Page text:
Investing can be intimidating.
For one thing, money is undoubtedly serious. We protect ours with triple-encrypted cyber fortresses, passwords so complicated you need a whole separate system (with its own password) to remember them, and even physically, with bullet-proof glass and retina scans.
Money itself offers zero value for food, water, or warmth — unless you burn it — yet we enlist every safeguarding mechanism in our arsenal to protect these flimsy sheets of paper.
For another thing, the topic of finance lives at an intricate intersection of history, politics, business, technology, and social science, a domain that multiple PhDs can hardly decipher.
Because of these two reasons, a third emerges: we hire other people to manage our money, someone who we believe knows more about it than we do, which further degrades our own confidence.
(For more on our growing dependence on other people’s “expertise”, consider Michael Pollan’s argument about over-nutrition in which he asks, “What other animal needs professional help in deciding what it should eat?” and Steven D. Levitt’s argument about information asymmetry, stating “we accept as a verity of capitalism that someone (usually an expert) knows more than someone else (usually a consumer).)
Finally, if you don’t have a lot of money to begin with, it’s scary to cultivate an experimental mindset.
When I turned 27 I was gifted $1,000. I decided to make this my monopoly money; money I could experiment with, strictly for enhancing my financial confidence.
With my new fortune I checked out two books on socially responsible investing from the public library. I read just enough to realize that I knew nothing about the field of investing, and promptly discarded them back into the library mail slot. I really wanted this project to be fun. I wanted to be okay with losing the entire stash.
Next I called a friend who had been investing his own money for a while. He was doing things like day-trading and buying currencies, activities that sounded completely impenetrable at the time. Nonetheless he encouraged me to open a ThinkorSwim account, which I did. (The ThinkorSwim platform was less technical at the time.)
Upon arriving at the home page I was immediately assaulted by graphs, bars, and ticker symbols in Matrix green on a black background — surely an indication that I was in over my head. But I stayed focused on my prize: the Buy button.
When it comes to starting new habits or hobbies, the most important thing is to start, and figure it out later.
I began in 2008 with a pretty simple approach — an approach that turns out hasn’t needed too much adjustment over the years:
- Search for companies or industries of interest (names can come from word-of-mouth, reading material, products at the grocery store, local businesses)
- Look at their long-term performance (>10 yrs is ideal, >5 yrs is sufficient)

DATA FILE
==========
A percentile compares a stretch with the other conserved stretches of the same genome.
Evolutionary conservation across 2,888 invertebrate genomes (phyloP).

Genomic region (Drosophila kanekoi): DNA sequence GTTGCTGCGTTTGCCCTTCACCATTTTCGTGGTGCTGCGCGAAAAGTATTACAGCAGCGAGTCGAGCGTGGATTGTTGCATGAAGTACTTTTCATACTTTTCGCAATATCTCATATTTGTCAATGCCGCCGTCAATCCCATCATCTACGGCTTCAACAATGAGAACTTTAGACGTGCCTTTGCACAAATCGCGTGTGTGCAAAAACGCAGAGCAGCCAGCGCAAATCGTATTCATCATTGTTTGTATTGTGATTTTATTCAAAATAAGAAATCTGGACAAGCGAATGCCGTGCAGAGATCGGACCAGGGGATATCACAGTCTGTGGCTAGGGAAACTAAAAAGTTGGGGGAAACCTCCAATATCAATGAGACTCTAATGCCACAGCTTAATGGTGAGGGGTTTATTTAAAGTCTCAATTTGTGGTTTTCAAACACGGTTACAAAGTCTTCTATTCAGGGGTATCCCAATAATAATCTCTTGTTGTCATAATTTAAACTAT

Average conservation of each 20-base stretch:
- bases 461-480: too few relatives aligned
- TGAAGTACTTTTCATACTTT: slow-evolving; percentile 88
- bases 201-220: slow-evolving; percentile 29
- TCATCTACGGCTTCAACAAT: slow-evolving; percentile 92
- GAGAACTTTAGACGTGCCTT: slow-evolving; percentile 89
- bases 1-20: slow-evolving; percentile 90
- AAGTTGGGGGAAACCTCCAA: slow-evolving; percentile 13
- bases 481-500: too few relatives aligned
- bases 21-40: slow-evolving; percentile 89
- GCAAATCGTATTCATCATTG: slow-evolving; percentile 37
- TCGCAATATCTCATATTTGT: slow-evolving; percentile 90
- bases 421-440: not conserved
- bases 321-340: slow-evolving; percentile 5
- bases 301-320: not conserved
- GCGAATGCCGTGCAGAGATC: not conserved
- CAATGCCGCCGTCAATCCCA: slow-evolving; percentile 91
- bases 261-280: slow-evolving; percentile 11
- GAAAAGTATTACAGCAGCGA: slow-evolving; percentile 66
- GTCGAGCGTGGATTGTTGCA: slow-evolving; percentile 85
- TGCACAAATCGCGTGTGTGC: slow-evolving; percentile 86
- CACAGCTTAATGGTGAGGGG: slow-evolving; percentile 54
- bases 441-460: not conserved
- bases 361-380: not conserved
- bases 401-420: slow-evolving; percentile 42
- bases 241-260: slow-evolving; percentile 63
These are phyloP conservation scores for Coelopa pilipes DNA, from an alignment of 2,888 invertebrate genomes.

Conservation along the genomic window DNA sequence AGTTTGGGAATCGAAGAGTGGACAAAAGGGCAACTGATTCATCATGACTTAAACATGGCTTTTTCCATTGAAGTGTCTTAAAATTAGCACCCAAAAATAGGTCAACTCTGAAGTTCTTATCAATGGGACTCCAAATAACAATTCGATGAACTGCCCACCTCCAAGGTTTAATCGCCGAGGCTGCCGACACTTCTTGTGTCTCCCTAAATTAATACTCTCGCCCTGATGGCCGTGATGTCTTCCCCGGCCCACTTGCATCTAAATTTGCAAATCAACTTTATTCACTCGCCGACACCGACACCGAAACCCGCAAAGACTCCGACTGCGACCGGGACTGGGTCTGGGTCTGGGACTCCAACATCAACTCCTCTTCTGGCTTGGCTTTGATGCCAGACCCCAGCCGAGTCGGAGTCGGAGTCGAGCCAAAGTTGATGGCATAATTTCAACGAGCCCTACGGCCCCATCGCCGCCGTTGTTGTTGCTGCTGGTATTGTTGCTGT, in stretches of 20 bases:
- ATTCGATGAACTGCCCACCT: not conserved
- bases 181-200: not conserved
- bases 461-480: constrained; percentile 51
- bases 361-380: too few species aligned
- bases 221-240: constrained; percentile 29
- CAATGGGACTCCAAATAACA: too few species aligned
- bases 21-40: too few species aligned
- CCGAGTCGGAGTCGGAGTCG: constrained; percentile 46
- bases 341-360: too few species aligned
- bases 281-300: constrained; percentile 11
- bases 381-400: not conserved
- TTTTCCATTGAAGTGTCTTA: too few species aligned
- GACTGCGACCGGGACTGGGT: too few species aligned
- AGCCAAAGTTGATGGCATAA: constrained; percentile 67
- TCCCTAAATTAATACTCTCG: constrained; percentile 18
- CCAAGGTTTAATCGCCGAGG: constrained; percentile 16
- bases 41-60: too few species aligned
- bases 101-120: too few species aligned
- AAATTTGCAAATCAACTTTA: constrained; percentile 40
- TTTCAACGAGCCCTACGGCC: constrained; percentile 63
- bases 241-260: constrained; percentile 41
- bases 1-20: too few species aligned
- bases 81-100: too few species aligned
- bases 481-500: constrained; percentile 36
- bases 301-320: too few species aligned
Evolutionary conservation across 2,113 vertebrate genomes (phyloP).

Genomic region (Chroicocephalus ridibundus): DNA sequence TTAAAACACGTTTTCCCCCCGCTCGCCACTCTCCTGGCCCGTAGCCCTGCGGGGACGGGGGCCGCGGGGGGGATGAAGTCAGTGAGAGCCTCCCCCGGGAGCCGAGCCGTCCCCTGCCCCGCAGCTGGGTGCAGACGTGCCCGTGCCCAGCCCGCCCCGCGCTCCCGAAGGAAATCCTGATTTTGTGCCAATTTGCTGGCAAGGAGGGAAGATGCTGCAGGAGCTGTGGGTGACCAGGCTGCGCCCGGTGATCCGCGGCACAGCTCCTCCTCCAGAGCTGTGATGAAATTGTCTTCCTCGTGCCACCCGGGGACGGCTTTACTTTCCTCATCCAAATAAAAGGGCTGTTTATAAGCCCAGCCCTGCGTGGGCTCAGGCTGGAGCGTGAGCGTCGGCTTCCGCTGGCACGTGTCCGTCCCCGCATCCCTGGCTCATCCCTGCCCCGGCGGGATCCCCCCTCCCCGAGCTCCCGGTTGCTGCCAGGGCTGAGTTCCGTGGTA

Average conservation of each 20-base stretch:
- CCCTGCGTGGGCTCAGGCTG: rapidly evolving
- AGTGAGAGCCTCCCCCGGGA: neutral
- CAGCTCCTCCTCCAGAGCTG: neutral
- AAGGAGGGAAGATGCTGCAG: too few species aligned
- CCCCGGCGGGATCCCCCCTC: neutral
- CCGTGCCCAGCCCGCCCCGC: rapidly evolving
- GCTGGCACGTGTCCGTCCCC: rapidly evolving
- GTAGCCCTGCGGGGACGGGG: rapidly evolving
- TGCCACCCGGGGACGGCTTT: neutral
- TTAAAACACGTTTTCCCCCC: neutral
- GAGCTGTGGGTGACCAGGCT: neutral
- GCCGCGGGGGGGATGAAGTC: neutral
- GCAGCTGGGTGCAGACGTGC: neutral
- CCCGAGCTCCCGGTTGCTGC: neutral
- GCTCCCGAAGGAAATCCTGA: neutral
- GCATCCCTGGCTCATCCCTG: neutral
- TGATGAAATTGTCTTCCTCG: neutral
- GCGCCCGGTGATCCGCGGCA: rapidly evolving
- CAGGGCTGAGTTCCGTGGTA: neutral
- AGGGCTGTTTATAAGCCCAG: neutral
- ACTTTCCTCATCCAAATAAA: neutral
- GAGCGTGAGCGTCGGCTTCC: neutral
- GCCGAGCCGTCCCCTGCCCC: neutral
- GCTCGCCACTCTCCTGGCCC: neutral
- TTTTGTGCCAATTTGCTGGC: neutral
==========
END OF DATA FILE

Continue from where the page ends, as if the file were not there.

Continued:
- Look for a generally up-sloping line (bonus points if the up-sloping line continues, or even stays the same, between 2008 and 2012)
- Identify which of these companies have affordable entries
- Click Buy
- Wait (a while) and watch (I like to hold everything for at least a year, usually longer)
Let me be the first to tell you:
You can manage your own money
It doesn’t have to be hard (or perfect)
You’ll lose some
You’ll win some
The longer a game you play, the more likely you are to win
With my $1,000 I bought some Green Plains Renewable Energy, which happened to skyrocket soon after, and some Ocean Power Technologies, which happened to crash soon after. So it all shook out. And you know what? It was FUN.
Since then I’ve decided that monoculture and feedlots aren’t really my thing, so now I’m looking to divest from GPRE and buy into Trillium’s Portfolio 21 mutual fund. These are the types of changes you can make as you get more comfortable. Remember, your strategy doesn’t have to be perfect right away (or ever, for that matter).
Inviting playfulness into personal investing can create space to grow confidence and explore opportunity.
Of course, the above story is predicated on having the extra $1,000 in the first place. As such, it’s important to mention another part of the story often left out: If you want to explore investing, it’s helpful to earn some extra money. And it doesn’t have to be $1,000, either. You’ll find stocks and mutual funds to buy for under $10 if that’s what you have. Just think: you could buy one stock instead of two cups of coffee.
Investing is a vast topic that has grown quite complicated, and for the average person managing his or her own money, we won’t engage in 90% of possible investment activities. In reality, the idea behind investing is quite simple: you loan your money to someone else and s/he pays you back with interest. You don’t need to know anything about margins, buying power, shorts or longs to click Buy.
I now get annual notices when companies I own stock in have shareholder meetings. By attending I can elect directors and hear insider details about the company’s performance.
I love feeling like a participant in the financial system rather than a victim of it.
It’s especially fun to invest in companies you are connected to, like grocery stores you frequent or products you regularly use. The sense of ownership is empowering.
A wise woman once said:
Keep it joyful.
If you do this with your personal investments, you’re bound to gain confidence, learn a thing or two, make some money, and enjoy yourself.
So what are you waiting for? Open a free account with one of these personal trading platforms today — yes, even if your primary portfolio is managed you can do this too — raid your piggy bank for some monopoly money, and go have fun!
I’d love to hear your thoughts!